The health system will face major pressures in the weeks ahead, the chief of the Health Service Executive (HSE) warned on Thursday.
At the first HSE briefing since August, Paul Reid said that rising Covid-19 cases, as well as the spread of flu and respiratory illnesses, was a cause for concern.
Health officials said Ireland was likely to face another difficult winter, with some hospitals already being forced to scale back scheduled treatment because of the latest surge of the virus.
On Tuesday, the Government said it would ease some Covid-19 restrictions, but a range of public health guidelines will remain in place until February 2022.
Mr Reid told reporters on Thursday that it was worrying that projections from the National Public Health Emergency Team (Nphet) estimated intensive care numbers could reach around 150 by the end of November.
More older people are getting sicker, more people are being hospitalised and indeed more people, by the day, are being put into ICU.
“The projections, communicated from Nphet earlier this week, have caused particular levels of concern to our ICU consultants,” Mr Reid told reporters.
Mr Reid said: “We know, and the hospital systems know, that they need extra support through the winter.”
He said that everyone could remember the huge pressure that had faced the health system in some of the previous phases of the pandemic, when vast numbers of operations and procedures were cancelled.
“Nobody wants to go back to a situation where we collapse all non-Covid care to cope with those numbers.”
“We would cope with the numbers, but it impacts then on other aspects of healthcare.”
There are 448 people in hospital at the moment with the virus, Mr Reid said.
Eighty-eight people (as of lunchtime) are in intensive care with Covid-19, taking up 30 per cent of intensive care capacity in the State.
Now 86 patients under intensive critical care with #Covid19. This represents almost 30% of ICU beds. This is likely to increase. None of us want to be that person. We can turn this around with heightened individual and collective awareness over the coming days & weeks. @HSELiveAdvertisement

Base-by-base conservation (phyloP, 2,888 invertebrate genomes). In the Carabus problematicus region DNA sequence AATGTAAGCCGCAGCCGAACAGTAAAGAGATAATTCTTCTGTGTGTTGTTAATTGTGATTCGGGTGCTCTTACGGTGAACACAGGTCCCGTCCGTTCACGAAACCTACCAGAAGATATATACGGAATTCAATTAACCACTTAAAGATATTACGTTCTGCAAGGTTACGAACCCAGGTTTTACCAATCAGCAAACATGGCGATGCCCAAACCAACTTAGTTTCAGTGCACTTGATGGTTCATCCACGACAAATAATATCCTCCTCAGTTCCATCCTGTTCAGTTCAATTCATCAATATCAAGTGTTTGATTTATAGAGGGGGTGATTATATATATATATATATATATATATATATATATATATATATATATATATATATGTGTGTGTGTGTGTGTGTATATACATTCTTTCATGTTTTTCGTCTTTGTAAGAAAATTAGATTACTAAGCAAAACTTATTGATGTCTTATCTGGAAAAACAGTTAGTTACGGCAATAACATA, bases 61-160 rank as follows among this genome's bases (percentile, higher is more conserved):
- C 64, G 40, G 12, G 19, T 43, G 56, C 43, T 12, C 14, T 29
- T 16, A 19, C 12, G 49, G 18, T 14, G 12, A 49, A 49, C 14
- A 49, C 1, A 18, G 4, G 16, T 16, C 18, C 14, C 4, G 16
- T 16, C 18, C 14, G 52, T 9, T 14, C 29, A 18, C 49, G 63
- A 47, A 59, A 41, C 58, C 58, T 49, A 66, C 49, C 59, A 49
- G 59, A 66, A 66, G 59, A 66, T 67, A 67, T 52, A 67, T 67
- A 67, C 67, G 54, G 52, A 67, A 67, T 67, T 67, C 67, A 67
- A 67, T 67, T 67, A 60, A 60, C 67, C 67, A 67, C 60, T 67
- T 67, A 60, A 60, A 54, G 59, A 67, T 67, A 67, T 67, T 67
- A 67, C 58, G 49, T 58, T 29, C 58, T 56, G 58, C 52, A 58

— Paul Reid (@paulreiddublin) October 21, 2021
Mr Reid said 52 per cent of those people in intensive care were not vaccinated, while 41 per cent were fully vaccinated. He said per cent were partially vaccinated.
Mr Reid said there was a “very significant disproportionate impact upon those who are not vaccinated entering into ICU”.
Figures released on Thursday by the HSE also revealed that there had been an 18 per cent increase in Covid-19 testing in the last week.
Positivity rates from testing carried out at community testing sites now sits at 11.8 per cent. In Kerry, that figure has reached as high as 19 per cent.
Niamh O’Beirne, head of testing and tracing in the HSE, said five weeks ago that figure was 6.8 per cent.
— Stephen Donnelly (@DonnellyStephen) October 21, 2021
Earlier on Thursday, Tánaiste Leo Varadkar said “nobody can rule out” the reintroduction of pandemic restrictions.
Speaking on the fringes of an EU summit in Brussels, Mr Varadkar said: “The CMO (chief medical officer) was clear about that in his letter.”
Nphet gave its first briefing since late August on Wednesday as the number of cases, hospital admissions and deaths linked to the virus continues to grow.
At that briefing, health officials warned that mortality rates from Covid-19 are expected to rise in the coming weeks.
Damien McCallion, who leads the HSE’s vaccination programme, said people were still coming forward for vaccinations.
He said some people as old as 80 were still arriving for the jab, with 1,000 people a day coming forward over the last two weeks.
The HSE will run a campaign during Halloween to encourage certain groups where uptake has been low to take up the Covid-19 vaccine.
More than 92 per cent of people in the Republic are now fully vaccinated.
Vaccine boosters for people over the age of 60 were also approved by the National Immunisation Advisory Committee (Niac) this week.
Mr McCallion said the booster programme for that population would begin in the coming weeks, with around 800,000 people expected to be contacted for a third dose of the vaccine.
Mr Reid also confirmed that from November 1st, all maternity services would be significantly easing restrictions on visiting for partners.
The ongoing restrictions had been a cause of anger and concern for many expectant mothers and their families.
“Maternity services can provide access for nominated support partners to access inpatient areas during normal visiting hours of 8am to 8pm,” he said.
Minister for Health Stephen Donnelly said he welcomed the new guidance that would provide “open access for partners”.
Mr Reid thanked women and their partners for cooperating with the HSE “during this difficult and challenging time”.